Being a food hoarder is as much a practical matter as it is a prepper move. We have a 50 mile round trip car ride to the nearest decent grocery store. Especially since having a child we have tried to make it so we can go two weeks without major shopping. I typically pick up a few things in town on my work days to keep us going on fresh foods (dairy, produce).
Bad timing on dwindling the food hoard:
Not great for us, we were just getting to a point where we needed to consider doing some bigger shopping to stock up the freezer and pantry again.
We could have easily went another two weeks before the big restock, but news of empty shelves at Costco and Trader Joe’s due to virus panic had us rethinking the timing of our restock.
I think most people hoarding is a panic move. Not panicked, but prepared, I’m aware that if Coronavirus really explodes supply chains could very well be interrupted and there may be need for self quarantine measures. We’re in a rural location and around here, it can take a month for things to look normal again at the grocery store just after Thanksgiving!
We are already holed up like hermits to begin with. Now we’re really going to be avoiding the public if we can. We do not want to have to deal with shortages on the items we need. So we went shopping early.
What did we buy to stock up?
Mostly all the normal stuff we buy!
A lot of meat. Including, roasts, dungeness crab, ahi tuna, chicken legs. We already had a fair portion of chicken breasts and ground beef in the freezer. So, we stocked up on the things that keep eating exciting.
Dairy: A months worth of half and half! It’s our milk too thanks to having the kiddo on a high calorie diet when he’ll comply. He doesn’t drink milk, but we use it in oatmeal etc.
Toilet paper. My husband goes through a lot. I don’t understand it, but it’s important to his daily routine. I had him buy an extra 48 mega roll pack to keep around.
The rest was regular things that were getting low. 5 pounds of pasta. Bisquick. 4 pounds of black beans and 10 pounds of pinto beans (the last of each on the shelf). This is normal shopping for us because beans are cheap and good! We use a pound a week normally. He bought some lentils too because, why not.
I can’t remember what else he got but we spent $350. That spending number isn’t too bad and that leaves me feeling like we’re good on food for another month at least.
We had just restocked on 90 days worth of my husband’s most important medication. I suggest if you’re able that you fill 90 day supplies too. It covers more contingencies and reduces plastic waste on bottles.
After our big illness in January I restocked our cough and cold medicine and we keep a ton of Ibuprofen on hand under normal circumstances anyway.
I also keep some electrolyte replacement drinks (I found some powdered version that’s better to store at Costco) for when we’re really sick and may not be eating or drinking a lot.
Things we already have on hand:
We got “lucky” here because we have a number of things related to my son’s cancer treatment and immune compromised status.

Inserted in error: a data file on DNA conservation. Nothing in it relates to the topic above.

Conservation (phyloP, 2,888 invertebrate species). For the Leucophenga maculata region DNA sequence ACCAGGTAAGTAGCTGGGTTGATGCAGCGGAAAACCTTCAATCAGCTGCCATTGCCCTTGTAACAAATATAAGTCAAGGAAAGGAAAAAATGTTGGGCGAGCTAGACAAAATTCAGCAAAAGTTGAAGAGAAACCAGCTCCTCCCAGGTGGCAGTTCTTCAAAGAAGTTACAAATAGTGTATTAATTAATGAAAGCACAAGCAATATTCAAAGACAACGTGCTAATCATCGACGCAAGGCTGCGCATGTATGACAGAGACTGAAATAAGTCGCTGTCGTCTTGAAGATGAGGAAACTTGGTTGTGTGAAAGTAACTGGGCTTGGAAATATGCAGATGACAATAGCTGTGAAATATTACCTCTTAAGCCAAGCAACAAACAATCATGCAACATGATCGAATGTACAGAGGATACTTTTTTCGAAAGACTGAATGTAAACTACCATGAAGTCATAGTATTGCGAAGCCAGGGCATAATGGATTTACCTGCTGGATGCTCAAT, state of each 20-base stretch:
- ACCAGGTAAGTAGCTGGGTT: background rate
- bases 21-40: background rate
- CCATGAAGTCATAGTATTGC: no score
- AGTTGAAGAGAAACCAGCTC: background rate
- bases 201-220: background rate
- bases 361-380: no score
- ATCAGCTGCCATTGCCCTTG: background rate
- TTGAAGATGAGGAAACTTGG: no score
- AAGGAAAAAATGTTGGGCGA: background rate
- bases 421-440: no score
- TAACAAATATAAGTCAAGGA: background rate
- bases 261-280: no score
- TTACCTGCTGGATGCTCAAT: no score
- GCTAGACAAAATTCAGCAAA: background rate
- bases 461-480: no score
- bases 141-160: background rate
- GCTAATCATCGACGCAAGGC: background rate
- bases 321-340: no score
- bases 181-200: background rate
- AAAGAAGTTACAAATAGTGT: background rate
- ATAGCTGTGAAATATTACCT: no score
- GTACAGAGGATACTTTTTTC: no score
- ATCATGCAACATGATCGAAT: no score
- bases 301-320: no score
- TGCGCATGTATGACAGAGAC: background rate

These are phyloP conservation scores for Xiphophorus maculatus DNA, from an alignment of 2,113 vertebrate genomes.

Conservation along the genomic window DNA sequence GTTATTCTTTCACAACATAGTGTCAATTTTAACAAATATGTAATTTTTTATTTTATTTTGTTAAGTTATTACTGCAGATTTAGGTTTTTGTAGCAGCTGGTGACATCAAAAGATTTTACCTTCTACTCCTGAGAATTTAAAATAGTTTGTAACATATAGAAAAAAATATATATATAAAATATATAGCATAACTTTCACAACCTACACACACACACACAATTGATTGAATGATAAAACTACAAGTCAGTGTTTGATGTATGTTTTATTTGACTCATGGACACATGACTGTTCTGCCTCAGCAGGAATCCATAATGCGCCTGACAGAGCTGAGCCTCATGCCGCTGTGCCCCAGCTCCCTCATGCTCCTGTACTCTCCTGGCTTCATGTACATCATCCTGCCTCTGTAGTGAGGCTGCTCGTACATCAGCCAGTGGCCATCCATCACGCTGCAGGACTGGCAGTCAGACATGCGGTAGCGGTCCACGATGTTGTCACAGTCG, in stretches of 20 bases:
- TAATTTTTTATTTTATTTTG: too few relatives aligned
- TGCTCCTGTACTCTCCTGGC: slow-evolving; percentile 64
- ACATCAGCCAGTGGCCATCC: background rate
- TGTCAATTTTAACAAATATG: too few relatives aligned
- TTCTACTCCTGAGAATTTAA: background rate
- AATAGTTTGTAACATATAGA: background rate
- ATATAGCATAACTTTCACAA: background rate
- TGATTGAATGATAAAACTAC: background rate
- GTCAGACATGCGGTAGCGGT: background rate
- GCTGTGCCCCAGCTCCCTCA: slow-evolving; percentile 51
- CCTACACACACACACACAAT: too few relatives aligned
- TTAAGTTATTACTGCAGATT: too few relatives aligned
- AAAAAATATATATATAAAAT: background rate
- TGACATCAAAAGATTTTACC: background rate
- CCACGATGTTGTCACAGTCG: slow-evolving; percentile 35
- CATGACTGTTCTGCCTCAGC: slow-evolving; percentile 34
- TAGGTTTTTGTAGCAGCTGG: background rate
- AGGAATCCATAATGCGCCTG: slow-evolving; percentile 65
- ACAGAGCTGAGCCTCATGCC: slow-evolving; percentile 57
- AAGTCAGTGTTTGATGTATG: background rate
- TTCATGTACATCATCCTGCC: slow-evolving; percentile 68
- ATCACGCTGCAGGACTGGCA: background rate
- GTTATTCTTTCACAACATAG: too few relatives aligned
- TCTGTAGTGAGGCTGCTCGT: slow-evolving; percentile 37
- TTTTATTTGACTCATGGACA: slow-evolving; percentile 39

I’ve probably got a gallon of alcohol based hand sanitizer spread over many bottles throughout the house.
We’ve got a few jars of hospital grade cleaning wipes (though they don’t kill C. Diff., I think).
I have a box of kids hospital masks, probably 50 adult masks as well as reusable Vog Brand masks for me and my son. I know these won’t prevent infection, but they’re good to have. 1. I have a feeling people might keep more distance if you’re wearing one. 2. If shit gets really bad, I can capitalize on the fear of others and sell the damn things.
PrepperFI for the win
One of the biggest wins is that we’re in a comfortable place financially.
We can afford to buy any needed basic supplies or food.
I can afford to miss a month of work and we’d be ok. This includes having a stay at home spouse, so childcare is not a concern for us.
To learn more about my families approach to practicality, frugality and finance… read my whole blog!
Bottom line: We’ll hole up at home, which is normal for us anyway. Not much changes for my family.
Bottom, bottom line: I work with the public, so I’m screwed.
Look folks, I work at a pharmacy. I am the first line that people go to asking if they should go to the hospital and what over the counter medications they should get to handle their symptoms.
I do not work in an industry where we will work from home. Hell, I recently had something nasty myself where I had a fever of 103 at work and couldn’t have left until someone came in to replace me, which would have been 3 hours.
Personally, I haven’t heard anything addressed on how we are going to handle illnesses among employees etc.
There is a good chance most of us will be exposed.
I’m not going to quote and sources here, there are plenty you can explore yourself.
But, my understanding from the things I have been reading is that most of us are likely to end up coming in contact with this virus and there will be significant ranges of illness that do or do not occur.
What I am hoping is that people can be smart about how things are handled so that they can self quarantine (have that adequate food supply AND FEVER REDUCERS in stock) and that we can help slow disease progress.
If progress through the population is slower we can try to keep hospital beds open for those who need it most.
You don’t need to panic if you’re already prepared.
One last thought, don’t run out today and decide that you need to do everything to be prepared for every situation.
THis has been a long process for my family in establishing our overall decently prepared household.
Don’t panic and end up getting yourself price gouged or with a bunch of stuff you don’t know how to use or store!
Regina is That Frugal Pharmacist. She’s a PharmD, mother to a son with cancer, breadwinning wife, personal finance enthusiast, artist, writer, and entrepreneur. Regina’s single-income household has been debt-free, including her home, since she was 28 years old.
Her money approach is “holistic financial health.” She encourages mindful spending, awareness of the non-monetary costs of choices, and aligning personal values with money habits. Regina sees a frugal lifestyle and mindset as an important part of environmental stewardship. As such she’s interested in ongoing efforts towards self-sufficiency and sustainability.